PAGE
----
cellear's picture

People should be able to use backdrop without needing to know how to create or modify a theme.

(This initiative was originally titled "Include several ready-to-use themes" but the name has been changed to allow other implementation options.)

Many potential users of Backdrop are not themselves skilled visual designers, and don’t have access to (or the resources to afford) a suitable designer. We should offer site builders the capability to create usable sites even if they lack either the technical ability to edit the HTML, PHP, CSS, JavaScript, and media elements that comprise most themes, or the design skills necessary to select visually-pleasing options.  Or both!  Backdrop is a content management system, we shouldn't require our users to bring to the table anything besides the content they are looking to manage.

For an initial MVP, I propose that we find or construct three or four ready-to-go themes, and either include them with the basic download, or make them a one-click install.  In order to be usable by the most inexperienced user, the themes should be:

  1. Usable out of the box, without requiring any customization, programming, or configuration.
  2. Fully tested and debugged, so that the can be expected to work for a common set of defined use cases
  3. Limited in number, so that anybody needed to support Backdrop will know how many ready-to-go themes are available and what they are
  4. Fully documented, so that users know what to expect without having to explore the themes themselves.

Once again, I think WordPress does a good job with this.  In WordPress, It's possible to "try on" a theme without committing to it, which I think is both cool and useful.

Accepted answer

The PMC has voted that Theme development should not be necessary to use Backdrop CMS should be an official Backdrop initiative. 

Luke (@cellear) you are it's lead, and we would love an update from you each week in the developer meeting, starting next week. If you can't make the meeting that's fine, but please drop an update here in these comments :)

Most helpful answers

I don't feel strongly about having these themes in core. But, I do think that the lack of available out of the box finished themes is hurting adoption of Backdrop CMS and that an initiative to make sure that there are more theme options in either contrib or core is important.

Comments

I don't feel strongly about having these themes in core. But, I do think that the lack of available out of the box finished themes is hurting adoption of Backdrop CMS and that an initiative to make sure that there are more theme options in either contrib or core is important.

Olafski's picture

Having more ready-to-go themes in Backdrop would be great. Do you already have specific themes in mind?

I guess, if we want to provide them in Backdrop core, the expected quality standard could be a barrier. In my opinion, a realistic goal would be one new core theme a year (like WordPress does btw, as far as I know).

Some ideas for discussion:

  • Look for nice WordPress themes, and port these.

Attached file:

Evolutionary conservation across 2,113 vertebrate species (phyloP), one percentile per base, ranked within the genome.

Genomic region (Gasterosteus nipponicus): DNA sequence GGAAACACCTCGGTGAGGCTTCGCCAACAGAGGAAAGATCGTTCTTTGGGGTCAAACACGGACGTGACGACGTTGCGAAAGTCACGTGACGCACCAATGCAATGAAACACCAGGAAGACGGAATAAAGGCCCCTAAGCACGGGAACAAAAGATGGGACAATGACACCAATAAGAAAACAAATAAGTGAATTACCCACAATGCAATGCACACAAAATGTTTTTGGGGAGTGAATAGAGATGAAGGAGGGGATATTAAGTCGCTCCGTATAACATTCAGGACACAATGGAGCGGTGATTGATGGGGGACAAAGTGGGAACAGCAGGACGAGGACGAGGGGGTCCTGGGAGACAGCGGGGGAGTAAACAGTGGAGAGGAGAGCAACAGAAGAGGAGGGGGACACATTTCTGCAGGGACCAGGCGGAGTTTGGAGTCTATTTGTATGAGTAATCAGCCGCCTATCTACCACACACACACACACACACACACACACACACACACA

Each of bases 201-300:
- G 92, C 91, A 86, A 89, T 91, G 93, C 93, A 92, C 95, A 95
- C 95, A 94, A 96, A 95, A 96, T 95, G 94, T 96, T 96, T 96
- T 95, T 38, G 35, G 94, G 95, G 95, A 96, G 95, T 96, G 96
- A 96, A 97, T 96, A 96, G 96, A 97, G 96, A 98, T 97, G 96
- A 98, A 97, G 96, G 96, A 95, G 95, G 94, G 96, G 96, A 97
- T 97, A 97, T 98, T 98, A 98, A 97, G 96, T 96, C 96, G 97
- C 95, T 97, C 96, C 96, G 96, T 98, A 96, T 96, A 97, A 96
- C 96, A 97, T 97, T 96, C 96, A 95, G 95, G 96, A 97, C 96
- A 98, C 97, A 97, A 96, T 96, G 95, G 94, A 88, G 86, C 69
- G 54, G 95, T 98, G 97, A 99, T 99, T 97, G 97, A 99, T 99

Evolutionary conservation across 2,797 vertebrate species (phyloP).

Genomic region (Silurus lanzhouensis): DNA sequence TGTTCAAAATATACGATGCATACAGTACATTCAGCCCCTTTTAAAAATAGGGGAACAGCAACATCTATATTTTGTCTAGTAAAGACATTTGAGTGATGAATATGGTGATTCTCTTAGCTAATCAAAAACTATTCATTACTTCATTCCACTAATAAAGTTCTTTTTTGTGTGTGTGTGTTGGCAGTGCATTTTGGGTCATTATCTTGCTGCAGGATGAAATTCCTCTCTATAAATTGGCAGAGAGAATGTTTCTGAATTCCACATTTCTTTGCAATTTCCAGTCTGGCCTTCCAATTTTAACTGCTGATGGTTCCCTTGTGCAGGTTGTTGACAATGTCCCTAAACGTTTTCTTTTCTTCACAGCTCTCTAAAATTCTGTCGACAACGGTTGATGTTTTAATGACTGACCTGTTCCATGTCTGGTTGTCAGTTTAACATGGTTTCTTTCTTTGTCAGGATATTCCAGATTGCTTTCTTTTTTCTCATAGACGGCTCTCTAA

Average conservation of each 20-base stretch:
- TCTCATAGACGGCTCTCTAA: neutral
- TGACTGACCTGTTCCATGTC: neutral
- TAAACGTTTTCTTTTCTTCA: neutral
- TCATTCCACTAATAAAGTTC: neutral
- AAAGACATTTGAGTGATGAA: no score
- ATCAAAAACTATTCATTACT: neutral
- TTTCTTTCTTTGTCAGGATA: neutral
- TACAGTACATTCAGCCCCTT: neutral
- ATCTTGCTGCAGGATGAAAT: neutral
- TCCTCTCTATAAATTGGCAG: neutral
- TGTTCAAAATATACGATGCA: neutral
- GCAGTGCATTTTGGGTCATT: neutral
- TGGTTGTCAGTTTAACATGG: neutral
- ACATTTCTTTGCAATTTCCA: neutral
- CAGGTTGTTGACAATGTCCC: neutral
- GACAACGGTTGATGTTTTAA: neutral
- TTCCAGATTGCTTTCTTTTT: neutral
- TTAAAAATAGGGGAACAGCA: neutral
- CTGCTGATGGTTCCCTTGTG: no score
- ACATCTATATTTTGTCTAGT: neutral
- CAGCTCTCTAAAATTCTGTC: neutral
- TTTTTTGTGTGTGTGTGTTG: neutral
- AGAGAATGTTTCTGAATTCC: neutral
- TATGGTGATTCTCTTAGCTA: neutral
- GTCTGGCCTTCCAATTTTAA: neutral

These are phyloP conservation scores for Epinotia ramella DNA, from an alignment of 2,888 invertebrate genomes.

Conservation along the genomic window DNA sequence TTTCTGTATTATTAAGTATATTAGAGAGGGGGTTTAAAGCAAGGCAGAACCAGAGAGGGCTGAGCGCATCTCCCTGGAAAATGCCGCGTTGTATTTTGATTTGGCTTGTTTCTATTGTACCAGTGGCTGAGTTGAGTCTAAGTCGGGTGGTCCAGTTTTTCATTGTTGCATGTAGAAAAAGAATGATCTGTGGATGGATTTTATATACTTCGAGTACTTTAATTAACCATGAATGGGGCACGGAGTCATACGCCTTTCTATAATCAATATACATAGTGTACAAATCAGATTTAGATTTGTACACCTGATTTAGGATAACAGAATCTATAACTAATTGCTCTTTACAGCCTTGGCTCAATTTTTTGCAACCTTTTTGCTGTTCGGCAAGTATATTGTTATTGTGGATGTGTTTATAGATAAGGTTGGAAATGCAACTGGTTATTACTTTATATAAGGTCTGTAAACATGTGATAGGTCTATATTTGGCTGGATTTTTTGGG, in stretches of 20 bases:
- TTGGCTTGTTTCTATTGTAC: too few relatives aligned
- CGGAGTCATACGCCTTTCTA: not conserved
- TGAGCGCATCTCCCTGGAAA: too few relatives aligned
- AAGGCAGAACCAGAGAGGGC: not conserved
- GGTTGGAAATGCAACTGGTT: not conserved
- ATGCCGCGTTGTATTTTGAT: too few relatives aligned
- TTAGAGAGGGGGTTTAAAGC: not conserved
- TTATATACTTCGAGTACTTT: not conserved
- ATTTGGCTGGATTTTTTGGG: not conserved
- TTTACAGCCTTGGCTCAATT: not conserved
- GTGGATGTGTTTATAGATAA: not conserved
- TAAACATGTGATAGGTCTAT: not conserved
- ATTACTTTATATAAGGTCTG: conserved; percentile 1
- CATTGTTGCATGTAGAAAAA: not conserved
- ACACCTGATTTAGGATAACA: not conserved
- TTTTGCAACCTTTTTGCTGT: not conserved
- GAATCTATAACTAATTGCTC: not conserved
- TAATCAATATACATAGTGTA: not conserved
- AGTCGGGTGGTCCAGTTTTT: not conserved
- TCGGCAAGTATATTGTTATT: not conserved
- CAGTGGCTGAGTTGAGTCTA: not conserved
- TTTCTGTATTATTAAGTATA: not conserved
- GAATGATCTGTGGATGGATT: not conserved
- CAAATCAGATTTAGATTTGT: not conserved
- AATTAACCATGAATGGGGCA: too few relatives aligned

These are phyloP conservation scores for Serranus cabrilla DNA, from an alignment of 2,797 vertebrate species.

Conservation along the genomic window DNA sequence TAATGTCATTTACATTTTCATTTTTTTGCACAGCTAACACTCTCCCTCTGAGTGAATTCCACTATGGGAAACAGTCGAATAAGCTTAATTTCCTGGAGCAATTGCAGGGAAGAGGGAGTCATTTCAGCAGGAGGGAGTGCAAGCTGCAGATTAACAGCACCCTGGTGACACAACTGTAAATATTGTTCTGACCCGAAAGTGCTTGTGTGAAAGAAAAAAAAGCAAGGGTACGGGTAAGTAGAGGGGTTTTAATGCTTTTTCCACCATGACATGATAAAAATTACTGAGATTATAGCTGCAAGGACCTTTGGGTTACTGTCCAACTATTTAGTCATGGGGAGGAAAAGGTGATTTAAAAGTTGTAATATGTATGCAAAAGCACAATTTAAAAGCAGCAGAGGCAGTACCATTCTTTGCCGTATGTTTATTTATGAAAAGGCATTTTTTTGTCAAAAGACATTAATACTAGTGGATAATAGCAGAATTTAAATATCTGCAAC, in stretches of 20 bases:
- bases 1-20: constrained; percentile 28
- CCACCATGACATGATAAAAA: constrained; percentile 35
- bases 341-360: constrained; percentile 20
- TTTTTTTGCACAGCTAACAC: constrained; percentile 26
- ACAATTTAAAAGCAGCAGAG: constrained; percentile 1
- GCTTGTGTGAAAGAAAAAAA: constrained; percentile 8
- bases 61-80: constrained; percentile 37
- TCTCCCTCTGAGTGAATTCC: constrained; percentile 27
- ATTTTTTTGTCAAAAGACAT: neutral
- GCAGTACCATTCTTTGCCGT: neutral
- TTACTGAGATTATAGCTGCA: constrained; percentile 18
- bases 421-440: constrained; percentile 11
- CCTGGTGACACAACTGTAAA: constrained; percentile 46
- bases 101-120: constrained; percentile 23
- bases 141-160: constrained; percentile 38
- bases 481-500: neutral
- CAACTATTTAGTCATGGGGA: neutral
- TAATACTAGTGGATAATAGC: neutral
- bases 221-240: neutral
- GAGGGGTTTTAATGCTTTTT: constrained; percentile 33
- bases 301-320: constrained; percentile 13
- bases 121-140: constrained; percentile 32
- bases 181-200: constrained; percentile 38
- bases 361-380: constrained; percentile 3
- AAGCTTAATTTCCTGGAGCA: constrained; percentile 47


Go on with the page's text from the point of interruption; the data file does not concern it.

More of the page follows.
• Start to build ready-to-go themes in contrib and see later which are good core candidates.
  • Build the ready-to-go themes as sub-themes of the Basis core theme, so that we have a good starting point and quality standard.

    (I've some more thoughts regarding the Basis sub-theme idea but had no time so far to elaborate them.)

I agree that having more themes available, whether core or contrib, would be great. I'd add that many themes seem to be geared towards read-only types of sites. Most of the sites I've ever been involved with using Drupal or Backdrop have been heavily interactive, with most of the content coming from the users, not being presented to them. So good looking forms, menus, etc. are important.

I don't have specific themes in mind.  My thought it to have an experience as close as possible to http://www.csszengarden.com/ , which is a demo site that shows the range of experiences that can be accommodated with CSS.  CSS Zen Garden is built around a single HTML page, and allows you to change the attached stylesheet to show the dramatic differences that can be achieve using only CSS.

I'd like people to be able to have a similar experience with Backdrop, where they can select between a small number (at least 3, no more than 5 or 6) themes and see different usable presentations.

 

 

jenlampton's picture

The PMC has voted that Theme development should not be necessary to use Backdrop CMS should be an official Backdrop initiative. 

Luke (@cellear) you are it's lead, and we would love an update from you each week in the developer meeting, starting next week. If you can't make the meeting that's fine, but please drop an update here in these comments :)

Awesome!  Off we go.  I think it makes sense to move development to github; I'll create an issue, and then post the link here.

Here are some adjectives that can describe themes.  Ideally the R2W themes would display different combinations of these attributes.

  • dark/light
  • playful/businesslike
  • parallax/full-bleed/video backgrounds/special effects
  • retro/modern/edgy/futuristic/minimalist
  • compact/open
  • flat/3D/Material Design/skeuomorphic
  • monochromatic/colorful
  • vibrant/muted
  • chunky/elegant
  • simple/elaborate
  • textured/shiny/glossy/fuzzy
  • Asian/African/Middle Eastern/teutonic/western
  • Avant-garde/brutalist/impressionist
  • sports/activities/interests
  • Bootstrap/SASS/color picker

I think our theme choices should include both light and dark themes, and both businesslike and...less businesslike.

What did I miss?  Which of these seem most critical?

 

 

Olafski's picture